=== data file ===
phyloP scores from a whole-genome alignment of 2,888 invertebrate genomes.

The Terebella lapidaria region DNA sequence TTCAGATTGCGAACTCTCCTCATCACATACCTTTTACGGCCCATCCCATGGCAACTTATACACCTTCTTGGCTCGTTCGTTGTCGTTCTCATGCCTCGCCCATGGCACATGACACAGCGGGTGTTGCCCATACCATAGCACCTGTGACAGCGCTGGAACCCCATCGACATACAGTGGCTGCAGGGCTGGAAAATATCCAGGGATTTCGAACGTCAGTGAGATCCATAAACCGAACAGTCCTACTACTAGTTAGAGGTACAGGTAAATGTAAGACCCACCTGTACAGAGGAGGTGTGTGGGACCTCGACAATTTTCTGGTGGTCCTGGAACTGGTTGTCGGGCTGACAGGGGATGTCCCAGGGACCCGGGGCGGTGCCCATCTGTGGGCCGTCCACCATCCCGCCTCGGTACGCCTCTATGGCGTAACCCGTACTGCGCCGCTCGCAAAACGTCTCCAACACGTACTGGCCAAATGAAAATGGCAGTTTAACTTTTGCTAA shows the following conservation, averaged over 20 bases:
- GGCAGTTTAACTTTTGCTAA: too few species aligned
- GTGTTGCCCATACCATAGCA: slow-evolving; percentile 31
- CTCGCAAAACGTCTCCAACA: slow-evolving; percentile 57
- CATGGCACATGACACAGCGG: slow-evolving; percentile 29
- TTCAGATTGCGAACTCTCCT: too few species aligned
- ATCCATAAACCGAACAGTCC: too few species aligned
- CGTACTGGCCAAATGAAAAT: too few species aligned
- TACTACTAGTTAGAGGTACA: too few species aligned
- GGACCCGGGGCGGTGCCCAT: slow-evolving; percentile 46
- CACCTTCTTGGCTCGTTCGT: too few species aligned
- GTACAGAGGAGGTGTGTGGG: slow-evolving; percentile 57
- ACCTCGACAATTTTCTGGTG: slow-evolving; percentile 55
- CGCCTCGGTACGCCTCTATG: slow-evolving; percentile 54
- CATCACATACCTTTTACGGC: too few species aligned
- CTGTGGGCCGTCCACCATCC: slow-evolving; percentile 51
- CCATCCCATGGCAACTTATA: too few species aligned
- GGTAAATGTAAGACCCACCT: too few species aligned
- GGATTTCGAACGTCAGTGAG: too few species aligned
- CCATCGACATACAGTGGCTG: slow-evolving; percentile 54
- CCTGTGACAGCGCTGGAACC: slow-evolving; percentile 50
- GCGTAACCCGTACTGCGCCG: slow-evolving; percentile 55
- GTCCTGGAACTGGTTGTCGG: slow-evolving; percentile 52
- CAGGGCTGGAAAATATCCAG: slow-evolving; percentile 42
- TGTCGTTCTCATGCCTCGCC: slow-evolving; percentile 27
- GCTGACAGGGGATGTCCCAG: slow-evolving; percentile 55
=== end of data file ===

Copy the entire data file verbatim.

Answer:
phyloP scores from a whole-genome alignment of 2,888 invertebrate genomes.

The Terebella lapidaria region DNA sequence TTCAGATTGCGAACTCTCCTCATCACATACCTTTTACGGCCCATCCCATGGCAACTTATACACCTTCTTGGCTCGTTCGTTGTCGTTCTCATGCCTCGCCCATGGCACATGACACAGCGGGTGTTGCCCATACCATAGCACCTGTGACAGCGCTGGAACCCCATCGACATACAGTGGCTGCAGGGCTGGAAAATATCCAGGGATTTCGAACGTCAGTGAGATCCATAAACCGAACAGTCCTACTACTAGTTAGAGGTACAGGTAAATGTAAGACCCACCTGTACAGAGGAGGTGTGTGGGACCTCGACAATTTTCTGGTGGTCCTGGAACTGGTTGTCGGGCTGACAGGGGATGTCCCAGGGACCCGGGGCGGTGCCCATCTGTGGGCCGTCCACCATCCCGCCTCGGTACGCCTCTATGGCGTAACCCGTACTGCGCCGCTCGCAAAACGTCTCCAACACGTACTGGCCAAATGAAAATGGCAGTTTAACTTTTGCTAA shows the following conservation, averaged over 20 bases:
- GGCAGTTTAACTTTTGCTAA: too few species aligned
- GTGTTGCCCATACCATAGCA: slow-evolving; percentile 31
- CTCGCAAAACGTCTCCAACA: slow-evolving; percentile 57
- CATGGCACATGACACAGCGG: slow-evolving; percentile 29
- TTCAGATTGCGAACTCTCCT: too few species aligned
- ATCCATAAACCGAACAGTCC: too few species aligned
- CGTACTGGCCAAATGAAAAT: too few species aligned
- TACTACTAGTTAGAGGTACA: too few species aligned
- GGACCCGGGGCGGTGCCCAT: slow-evolving; percentile 46
- CACCTTCTTGGCTCGTTCGT: too few species aligned
- GTACAGAGGAGGTGTGTGGG: slow-evolving; percentile 57
- ACCTCGACAATTTTCTGGTG: slow-evolving; percentile 55
- CGCCTCGGTACGCCTCTATG: slow-evolving; percentile 54
- CATCACATACCTTTTACGGC: too few species aligned
- CTGTGGGCCGTCCACCATCC: slow-evolving; percentile 51
- CCATCCCATGGCAACTTATA: too few species aligned
- GGTAAATGTAAGACCCACCT: too few species aligned
- GGATTTCGAACGTCAGTGAG: too few species aligned
- CCATCGACATACAGTGGCTG: slow-evolving; percentile 54
- CCTGTGACAGCGCTGGAACC: slow-evolving; percentile 50
- GCGTAACCCGTACTGCGCCG: slow-evolving; percentile 55
- GTCCTGGAACTGGTTGTCGG: slow-evolving; percentile 52
- CAGGGCTGGAAAATATCCAG: slow-evolving; percentile 42
- TGTCGTTCTCATGCCTCGCC: slow-evolving; percentile 27
- GCTGACAGGGGATGTCCCAG: slow-evolving; percentile 55